This weeks Wordfull Wednesday is on how we learned to read or our favorite children's books. I don't really remember much about learning to read. I remember sitting in a circle with other children in elementary school while taking turns sounding out words in our reading books, but little else. I love picture books, children's stories, and juvenile fiction. The only book I read from the time I was old enough to read and continued to read over the years was my Bible. My Dad bought me a bible from a used book store when I was very young. It had all the words of Jesus highlighted in red type, and had a family history section between the Old and New Testaments which I dutifully recorded the births and deaths of all my hamsters, rabbits and other pets on. I used to keep it under my pillow and every night before I went to sleep I would pull it out and read a verse or two. I don't know what happened to that Bible, but I kind of wish I still had it now. When I got a little older my parents bought me a new paperback set of scriptures, and then an even nicer set when I was fourteen that I still treasure today. While the scriptures aren't technically "children's books" the words of God are for everyone, young, old or in the middle.
I have SO many children's books that I love. Some I love to read to my children, some I love just for their pictures, and some I love for the lessons they teach. I enjoyed the Berenstain Bear book series as a child and my children do as well. One of my personal favorites was Baby Dear by Eloise Wilkins. I love the Junie B. Jones books by Barbara Park. We all love funny stories at my house. Our most recent discovery are the Elephant and Piggie books by Mo Willems, they are hilarious!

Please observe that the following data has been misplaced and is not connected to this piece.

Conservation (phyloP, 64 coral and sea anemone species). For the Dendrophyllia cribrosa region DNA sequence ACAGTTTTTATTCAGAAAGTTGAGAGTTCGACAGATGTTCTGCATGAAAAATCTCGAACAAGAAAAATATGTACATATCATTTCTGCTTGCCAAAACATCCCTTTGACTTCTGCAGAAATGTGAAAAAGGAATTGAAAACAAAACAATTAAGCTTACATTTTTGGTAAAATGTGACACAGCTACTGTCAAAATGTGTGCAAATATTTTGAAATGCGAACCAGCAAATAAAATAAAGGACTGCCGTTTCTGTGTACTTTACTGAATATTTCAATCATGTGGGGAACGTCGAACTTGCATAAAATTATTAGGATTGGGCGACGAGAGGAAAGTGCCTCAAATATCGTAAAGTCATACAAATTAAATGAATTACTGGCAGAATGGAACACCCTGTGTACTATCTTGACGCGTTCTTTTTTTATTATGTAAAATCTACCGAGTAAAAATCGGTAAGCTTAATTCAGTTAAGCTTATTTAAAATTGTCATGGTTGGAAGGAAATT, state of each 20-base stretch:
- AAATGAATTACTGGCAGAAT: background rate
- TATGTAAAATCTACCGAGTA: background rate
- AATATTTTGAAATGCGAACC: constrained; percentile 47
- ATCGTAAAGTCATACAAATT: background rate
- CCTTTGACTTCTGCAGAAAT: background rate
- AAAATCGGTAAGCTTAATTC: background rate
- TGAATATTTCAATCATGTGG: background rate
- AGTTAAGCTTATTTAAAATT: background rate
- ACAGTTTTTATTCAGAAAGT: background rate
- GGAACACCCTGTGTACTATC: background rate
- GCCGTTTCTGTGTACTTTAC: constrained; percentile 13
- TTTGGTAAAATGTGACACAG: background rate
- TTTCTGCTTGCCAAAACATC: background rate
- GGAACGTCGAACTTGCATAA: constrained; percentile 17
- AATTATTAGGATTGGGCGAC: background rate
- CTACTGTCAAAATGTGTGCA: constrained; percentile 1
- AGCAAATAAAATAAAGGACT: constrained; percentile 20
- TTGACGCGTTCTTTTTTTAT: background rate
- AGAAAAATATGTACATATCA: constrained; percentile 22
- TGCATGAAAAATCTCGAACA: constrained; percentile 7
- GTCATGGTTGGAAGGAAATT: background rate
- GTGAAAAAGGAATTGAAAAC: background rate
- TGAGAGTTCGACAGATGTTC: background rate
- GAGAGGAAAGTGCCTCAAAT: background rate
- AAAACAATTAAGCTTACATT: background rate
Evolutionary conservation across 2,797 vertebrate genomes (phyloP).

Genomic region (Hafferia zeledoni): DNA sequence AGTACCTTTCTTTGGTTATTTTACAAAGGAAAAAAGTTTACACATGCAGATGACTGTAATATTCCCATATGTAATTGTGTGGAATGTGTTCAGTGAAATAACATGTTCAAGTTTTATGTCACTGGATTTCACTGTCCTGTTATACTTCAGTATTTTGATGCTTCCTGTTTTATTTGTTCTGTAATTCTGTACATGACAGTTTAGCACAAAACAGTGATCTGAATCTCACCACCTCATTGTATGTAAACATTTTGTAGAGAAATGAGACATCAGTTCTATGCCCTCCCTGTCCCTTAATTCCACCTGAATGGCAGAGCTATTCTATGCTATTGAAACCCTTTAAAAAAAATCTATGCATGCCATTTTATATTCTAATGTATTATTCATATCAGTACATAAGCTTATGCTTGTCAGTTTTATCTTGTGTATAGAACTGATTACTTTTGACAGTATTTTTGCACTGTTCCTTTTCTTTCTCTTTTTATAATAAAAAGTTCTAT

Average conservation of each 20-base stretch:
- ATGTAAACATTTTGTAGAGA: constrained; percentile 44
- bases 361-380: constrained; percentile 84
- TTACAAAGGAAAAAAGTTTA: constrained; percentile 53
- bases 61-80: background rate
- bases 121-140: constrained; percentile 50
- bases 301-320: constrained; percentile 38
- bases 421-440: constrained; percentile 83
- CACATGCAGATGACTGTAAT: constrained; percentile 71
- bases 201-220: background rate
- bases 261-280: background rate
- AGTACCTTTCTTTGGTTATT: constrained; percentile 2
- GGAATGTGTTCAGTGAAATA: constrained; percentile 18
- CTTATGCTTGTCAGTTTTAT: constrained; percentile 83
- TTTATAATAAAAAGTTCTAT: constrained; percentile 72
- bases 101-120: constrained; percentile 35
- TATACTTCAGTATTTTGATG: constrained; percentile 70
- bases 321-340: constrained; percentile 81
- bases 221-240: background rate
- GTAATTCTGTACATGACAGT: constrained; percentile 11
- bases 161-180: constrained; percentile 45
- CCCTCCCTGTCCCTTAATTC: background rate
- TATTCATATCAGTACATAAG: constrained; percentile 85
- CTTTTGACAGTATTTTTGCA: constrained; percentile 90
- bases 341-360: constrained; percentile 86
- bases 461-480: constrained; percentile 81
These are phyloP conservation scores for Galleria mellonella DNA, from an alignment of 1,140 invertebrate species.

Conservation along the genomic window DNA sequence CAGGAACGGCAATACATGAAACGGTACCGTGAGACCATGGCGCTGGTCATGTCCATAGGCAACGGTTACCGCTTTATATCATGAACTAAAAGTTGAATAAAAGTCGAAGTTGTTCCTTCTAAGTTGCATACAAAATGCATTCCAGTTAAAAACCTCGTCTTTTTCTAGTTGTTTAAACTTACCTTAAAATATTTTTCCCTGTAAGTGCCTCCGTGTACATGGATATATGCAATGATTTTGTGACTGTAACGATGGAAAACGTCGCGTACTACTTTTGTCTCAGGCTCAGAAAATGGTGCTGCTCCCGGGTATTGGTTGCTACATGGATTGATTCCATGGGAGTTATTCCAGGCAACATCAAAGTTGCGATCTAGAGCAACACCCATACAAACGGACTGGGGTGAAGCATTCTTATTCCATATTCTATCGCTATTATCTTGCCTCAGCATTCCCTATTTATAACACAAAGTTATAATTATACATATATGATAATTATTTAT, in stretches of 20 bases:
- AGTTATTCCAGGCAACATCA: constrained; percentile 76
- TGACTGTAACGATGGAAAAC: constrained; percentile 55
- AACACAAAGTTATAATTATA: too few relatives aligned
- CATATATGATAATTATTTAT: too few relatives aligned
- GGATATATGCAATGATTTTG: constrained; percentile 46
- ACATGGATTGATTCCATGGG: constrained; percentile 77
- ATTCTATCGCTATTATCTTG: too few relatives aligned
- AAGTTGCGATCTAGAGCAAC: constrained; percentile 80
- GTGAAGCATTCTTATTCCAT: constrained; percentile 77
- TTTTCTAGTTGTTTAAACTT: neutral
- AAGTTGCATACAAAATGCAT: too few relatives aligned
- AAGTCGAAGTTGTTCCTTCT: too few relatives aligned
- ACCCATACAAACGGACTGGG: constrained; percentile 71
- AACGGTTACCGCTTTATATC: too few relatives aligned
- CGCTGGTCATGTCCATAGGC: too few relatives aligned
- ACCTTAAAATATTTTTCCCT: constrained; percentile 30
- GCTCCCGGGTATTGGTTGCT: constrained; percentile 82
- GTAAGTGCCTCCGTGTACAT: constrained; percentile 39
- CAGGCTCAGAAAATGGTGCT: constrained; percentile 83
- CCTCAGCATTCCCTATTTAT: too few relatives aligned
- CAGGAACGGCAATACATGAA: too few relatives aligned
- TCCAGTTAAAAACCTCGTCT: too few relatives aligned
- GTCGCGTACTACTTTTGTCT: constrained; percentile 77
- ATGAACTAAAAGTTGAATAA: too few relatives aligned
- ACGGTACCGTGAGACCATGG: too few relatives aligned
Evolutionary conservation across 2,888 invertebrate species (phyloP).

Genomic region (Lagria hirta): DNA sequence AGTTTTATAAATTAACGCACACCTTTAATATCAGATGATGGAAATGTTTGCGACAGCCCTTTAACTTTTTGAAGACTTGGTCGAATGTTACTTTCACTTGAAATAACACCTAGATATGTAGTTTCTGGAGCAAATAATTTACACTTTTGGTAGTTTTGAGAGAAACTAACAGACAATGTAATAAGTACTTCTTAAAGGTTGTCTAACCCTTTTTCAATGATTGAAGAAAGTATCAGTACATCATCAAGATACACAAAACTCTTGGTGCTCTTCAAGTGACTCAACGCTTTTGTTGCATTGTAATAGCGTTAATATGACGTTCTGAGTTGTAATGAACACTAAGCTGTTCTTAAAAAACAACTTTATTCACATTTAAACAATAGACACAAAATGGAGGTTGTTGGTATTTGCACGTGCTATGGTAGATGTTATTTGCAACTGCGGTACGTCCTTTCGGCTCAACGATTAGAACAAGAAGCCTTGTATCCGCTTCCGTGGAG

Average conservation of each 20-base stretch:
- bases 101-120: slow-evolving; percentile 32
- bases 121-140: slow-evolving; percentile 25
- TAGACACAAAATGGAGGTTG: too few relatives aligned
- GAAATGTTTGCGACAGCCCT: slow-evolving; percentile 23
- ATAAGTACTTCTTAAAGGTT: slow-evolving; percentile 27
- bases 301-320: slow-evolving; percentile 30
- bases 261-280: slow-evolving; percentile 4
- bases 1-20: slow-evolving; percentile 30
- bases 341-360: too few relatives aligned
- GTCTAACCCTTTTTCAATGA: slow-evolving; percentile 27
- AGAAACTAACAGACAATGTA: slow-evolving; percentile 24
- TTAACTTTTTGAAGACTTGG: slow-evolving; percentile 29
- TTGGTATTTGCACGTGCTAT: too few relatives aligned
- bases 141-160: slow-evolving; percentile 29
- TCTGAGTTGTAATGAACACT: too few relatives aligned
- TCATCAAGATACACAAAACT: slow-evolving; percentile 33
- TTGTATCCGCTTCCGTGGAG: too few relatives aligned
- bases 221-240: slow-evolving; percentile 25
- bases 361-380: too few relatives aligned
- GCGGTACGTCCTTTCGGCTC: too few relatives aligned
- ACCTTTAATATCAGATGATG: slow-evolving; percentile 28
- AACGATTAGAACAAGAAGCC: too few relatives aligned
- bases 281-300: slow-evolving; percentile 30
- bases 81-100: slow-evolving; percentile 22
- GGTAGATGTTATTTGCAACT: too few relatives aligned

When I was in college I stopped at a sidewalk library book sale on campus and found a children's book that is probably my most special favorite. It's called A Grandmother's Story and was written and illustrated by Glenn Halak. Most pages only have a single line of text, but it carries many messages in the short tale. The opening line is, "There was an old woman who rowed out to sea." The next page says, "Her neighbors all thought she was mad as could be." The book tells the story of a Grandmother who despite what her neighbors thought followed her heart and rowed out to sea until she, "arrived where she knew she must be." When she gets to the rock in the sea where she's going, she waits. She waits in the cold through a great storm that comes and then after the storm her fisherman grandson is drifting on a log in the nearby sea, and she is able to rescue him because she listened. The closing line of the book says, "What a wonder the heart is, how wise it can be, and as strong and as deep as our mother the sea." For me this sweet story is as a parable of life. Sometimes in life we have to do things that other people think are crazy. Sometimes because of challenges and trials in our lives we feel as alone as if we were on a cold granite stone. We have to work hard to do what we feel is right and what our hearts tell us is right. Sometimes even after we do what we feel is right, the storms of life come and beat upon us. But if we are faithful and diligent, miracles will happen in our lives and we will be able to be instruments in the hands of God to help and to heal.